A low budget filmmaker is shooting a documentary about his early comic mishaps in film, making and pointing out some of the pitfalls of British film-making. When he is asked to film a rave being held in a well known haunted Suffolk wood, things take a far more serious turn for all involved. The film maker who shows the viewers behind the scenes to movie stunts and leads the viewers down a path of a like-able comic film maker doing crazy stunts. When the film maker then is asked to film a rave which turns the film upside down. When the film maker is tricked deep into Suffolk woodland with horrific results. When the film maker is recording a interview for a documentary in a open frank and honest way about the pitfalls and red-tape that surround British film making with some tongue in cheek dark humor. When the film maker is asked to film a Rave which is being held on the edge of a well known haunted piece of woodland just off the Suffolk coastline. The last party held there ended with a unexplained death no one has been back for over two years until tonight. The film takes a dramatic turn and goes into full blow horror mode as party goers find themselfs in a horrific night of terror trapped in the middle of a seemingly never ending forest.This is all caught on camera the film makes Blair Witch and Paranormal Activity look like Ghostbusters Soundtrack by Kit Rumble. Jackass meets Blair Witch Project.
Director – Paul T.T. Easter
Starring – Adrian Cain, Danny Cain, Lewy Cain
Over the Memorial Day weekend I finally broke down, went to a big box store and bought a camcorder. A pretty decent one at that. We took it on a hike and then when we went to the zoo and boy is it great. It’s really cool to come back from an outing and be able to see it on the television. And simply doing things like that teaches you about what might be cool to film and what is just plain boring. What you would feel comfortable showing to family and friends and what you can’t wait to delete off of the memory card.
U Mugs is a movie that can best be described as one man with a camcorder, who while shooting a documentary bemoans the many problems and pitfalls of the British Film Industry. After all, who in the world can shoot a decent movie if everyone and their mother either demands some type of money or threatens to sue?
At the heart, this is what the film is about. We even get this line from the movie about twenty minutes in: “Right, I’d thought by now that some of you guys have probably realized that this whole film is basically me sticking my middle finger up at the UK film industry, and all those pretentious gits that are involved in it…this is one of the most ruthless, backstabbing industries I’ve ever been involved with.” A little bit later we hear, “low budget films and no budget feature films don’t go hand and hand with friendship.” Need I say more?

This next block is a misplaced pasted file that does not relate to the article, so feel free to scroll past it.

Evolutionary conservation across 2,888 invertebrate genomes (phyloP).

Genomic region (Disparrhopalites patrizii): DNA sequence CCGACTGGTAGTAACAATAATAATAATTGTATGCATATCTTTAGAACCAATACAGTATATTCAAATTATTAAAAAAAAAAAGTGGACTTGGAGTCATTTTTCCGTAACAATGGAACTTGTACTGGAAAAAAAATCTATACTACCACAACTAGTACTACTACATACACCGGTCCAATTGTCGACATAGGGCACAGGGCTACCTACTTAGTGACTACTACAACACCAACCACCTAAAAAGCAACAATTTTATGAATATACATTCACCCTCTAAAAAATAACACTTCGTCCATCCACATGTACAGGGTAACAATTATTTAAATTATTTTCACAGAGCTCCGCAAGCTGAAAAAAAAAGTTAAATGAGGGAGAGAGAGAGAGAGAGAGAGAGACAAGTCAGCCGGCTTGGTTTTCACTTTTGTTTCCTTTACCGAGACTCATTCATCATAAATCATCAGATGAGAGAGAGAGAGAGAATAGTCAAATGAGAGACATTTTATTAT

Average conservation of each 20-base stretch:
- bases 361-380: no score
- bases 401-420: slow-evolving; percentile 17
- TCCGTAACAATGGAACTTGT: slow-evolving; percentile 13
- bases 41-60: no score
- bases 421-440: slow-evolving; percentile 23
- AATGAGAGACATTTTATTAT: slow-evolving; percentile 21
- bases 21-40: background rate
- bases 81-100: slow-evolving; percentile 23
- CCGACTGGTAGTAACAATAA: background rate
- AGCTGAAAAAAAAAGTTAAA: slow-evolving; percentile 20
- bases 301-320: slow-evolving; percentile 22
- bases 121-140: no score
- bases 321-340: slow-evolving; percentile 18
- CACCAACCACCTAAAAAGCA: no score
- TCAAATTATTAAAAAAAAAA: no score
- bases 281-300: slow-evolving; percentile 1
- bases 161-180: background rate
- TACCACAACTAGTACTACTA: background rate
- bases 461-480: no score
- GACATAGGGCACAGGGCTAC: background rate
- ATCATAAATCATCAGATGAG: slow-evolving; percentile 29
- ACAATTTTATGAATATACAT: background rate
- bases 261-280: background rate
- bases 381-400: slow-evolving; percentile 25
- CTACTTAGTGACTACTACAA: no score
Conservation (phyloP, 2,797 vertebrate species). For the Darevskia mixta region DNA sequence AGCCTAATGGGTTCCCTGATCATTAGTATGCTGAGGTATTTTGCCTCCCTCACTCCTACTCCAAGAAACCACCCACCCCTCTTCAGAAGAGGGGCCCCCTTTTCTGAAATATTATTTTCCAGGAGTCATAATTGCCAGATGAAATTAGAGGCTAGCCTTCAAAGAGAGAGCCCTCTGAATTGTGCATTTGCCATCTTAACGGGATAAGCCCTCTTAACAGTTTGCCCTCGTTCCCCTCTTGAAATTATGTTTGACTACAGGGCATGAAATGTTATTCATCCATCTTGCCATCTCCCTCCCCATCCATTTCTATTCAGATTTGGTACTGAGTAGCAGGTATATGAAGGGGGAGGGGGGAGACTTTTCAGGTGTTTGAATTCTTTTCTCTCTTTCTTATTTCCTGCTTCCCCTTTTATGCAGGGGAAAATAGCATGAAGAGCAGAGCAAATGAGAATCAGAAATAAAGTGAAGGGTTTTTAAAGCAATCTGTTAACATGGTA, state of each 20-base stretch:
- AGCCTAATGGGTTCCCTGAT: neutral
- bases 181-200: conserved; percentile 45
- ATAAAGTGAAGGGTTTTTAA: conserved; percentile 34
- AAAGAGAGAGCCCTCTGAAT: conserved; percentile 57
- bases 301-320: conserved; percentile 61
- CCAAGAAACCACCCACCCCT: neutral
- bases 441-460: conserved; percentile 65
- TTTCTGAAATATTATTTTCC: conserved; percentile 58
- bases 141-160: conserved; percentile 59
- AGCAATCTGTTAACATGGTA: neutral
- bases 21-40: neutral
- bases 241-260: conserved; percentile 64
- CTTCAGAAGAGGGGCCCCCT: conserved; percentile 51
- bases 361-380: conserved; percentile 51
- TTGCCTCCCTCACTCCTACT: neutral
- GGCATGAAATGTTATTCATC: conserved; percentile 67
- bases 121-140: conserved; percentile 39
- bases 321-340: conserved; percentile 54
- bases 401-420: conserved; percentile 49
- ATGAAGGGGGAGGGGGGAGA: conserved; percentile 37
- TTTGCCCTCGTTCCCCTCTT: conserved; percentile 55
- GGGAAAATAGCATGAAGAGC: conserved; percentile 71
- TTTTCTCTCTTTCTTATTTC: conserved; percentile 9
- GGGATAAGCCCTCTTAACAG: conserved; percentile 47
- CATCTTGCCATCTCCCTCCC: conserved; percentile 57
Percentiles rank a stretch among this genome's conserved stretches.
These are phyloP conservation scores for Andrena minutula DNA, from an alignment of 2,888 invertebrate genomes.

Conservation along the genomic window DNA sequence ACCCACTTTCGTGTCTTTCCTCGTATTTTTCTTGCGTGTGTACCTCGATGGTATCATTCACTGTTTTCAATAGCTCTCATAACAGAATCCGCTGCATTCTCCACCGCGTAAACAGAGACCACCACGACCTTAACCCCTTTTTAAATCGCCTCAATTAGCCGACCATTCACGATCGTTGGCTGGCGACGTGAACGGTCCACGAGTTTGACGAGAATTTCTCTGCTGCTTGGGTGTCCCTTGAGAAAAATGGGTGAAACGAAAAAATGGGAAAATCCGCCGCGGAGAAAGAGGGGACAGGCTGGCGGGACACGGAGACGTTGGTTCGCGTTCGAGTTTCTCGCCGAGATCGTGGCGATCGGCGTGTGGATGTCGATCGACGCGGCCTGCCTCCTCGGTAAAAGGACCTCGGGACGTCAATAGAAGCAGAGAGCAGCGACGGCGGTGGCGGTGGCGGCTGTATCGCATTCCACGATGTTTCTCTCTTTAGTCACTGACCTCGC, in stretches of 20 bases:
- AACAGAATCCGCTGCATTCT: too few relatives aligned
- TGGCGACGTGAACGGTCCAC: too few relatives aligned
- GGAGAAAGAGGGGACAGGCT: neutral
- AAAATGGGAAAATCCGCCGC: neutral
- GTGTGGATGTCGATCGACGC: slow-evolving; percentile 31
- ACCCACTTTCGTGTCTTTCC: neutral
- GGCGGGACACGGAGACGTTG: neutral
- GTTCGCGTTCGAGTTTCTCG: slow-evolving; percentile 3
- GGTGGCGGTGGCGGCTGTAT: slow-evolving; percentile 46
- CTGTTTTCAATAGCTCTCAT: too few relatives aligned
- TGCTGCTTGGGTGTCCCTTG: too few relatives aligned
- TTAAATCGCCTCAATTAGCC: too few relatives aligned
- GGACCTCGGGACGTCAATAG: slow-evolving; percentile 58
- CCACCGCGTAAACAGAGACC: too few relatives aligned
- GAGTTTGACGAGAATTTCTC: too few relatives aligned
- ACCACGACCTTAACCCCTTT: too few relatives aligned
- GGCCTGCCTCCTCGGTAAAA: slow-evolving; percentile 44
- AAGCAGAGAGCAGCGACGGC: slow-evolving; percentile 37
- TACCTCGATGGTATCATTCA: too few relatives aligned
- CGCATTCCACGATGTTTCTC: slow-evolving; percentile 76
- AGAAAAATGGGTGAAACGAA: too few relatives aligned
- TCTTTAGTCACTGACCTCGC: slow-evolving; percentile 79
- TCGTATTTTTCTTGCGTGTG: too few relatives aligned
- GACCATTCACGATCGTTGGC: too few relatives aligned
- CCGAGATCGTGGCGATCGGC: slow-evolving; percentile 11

But what exactly is in play here? Is the film really a clever ploy to show just how crappy films are going to be if money continues to be the endgame? Is it one man’s rallying cry for change? Or could it be just a boring, no real plot or reason to it kind of film? All of the above or none of the above?
I will say this. It is tedious to sit through. No joke, there is an eight minute segment near the beginning of the film where you basically sit and watch as the camera walks you through the woods. That’s it. Camera moving shakily over branches, through piles of leaves, with the occasional sound of wind howling into the microphone on the camcorder. Not exactly fun.
Then there are moments where we get to see a guy drive an old car through a muddy, backwoods area for the sole purpose of adding some stunts to the film. He spins the car in circles and literally drives it through an old trailer home a couple of times. This isn’t thrilling, either.
Honestly, one of the main stars in the picture is a German Shepherd named Chuck. And he’s hardly in it! Towards the end you do get a “horror” scene that is extremely cliché but as mentioned above, that’s probably the point. Which is what again?
Oh yeah, good luck trying to get a low to no budget film made these days. I’ll be honest, I’m not sure if this was the best way to get a point across. I’m not going to pretend that financing and making a film is easy. Sure, anyone with a camcorder can make a film and throw it out there for the world to see, but it will show in the quality.
In the end, if you truly have the talent as a director, screenwriter and producer, it won’t matter what budget you are working with, you’ll have a good chance at succeeding. There are some good examples of this throughout cinema but one of the more recent ones would be Paranormal Activity. A truly frightening film shot for almost nothing.
Overall, I can’t say I would recommend seeing U Mugs. There are better ways to spend an hour and sixteen minutes finding out about the many obstacles that await you as you set out to make a low budget film.
U Mugs (2012)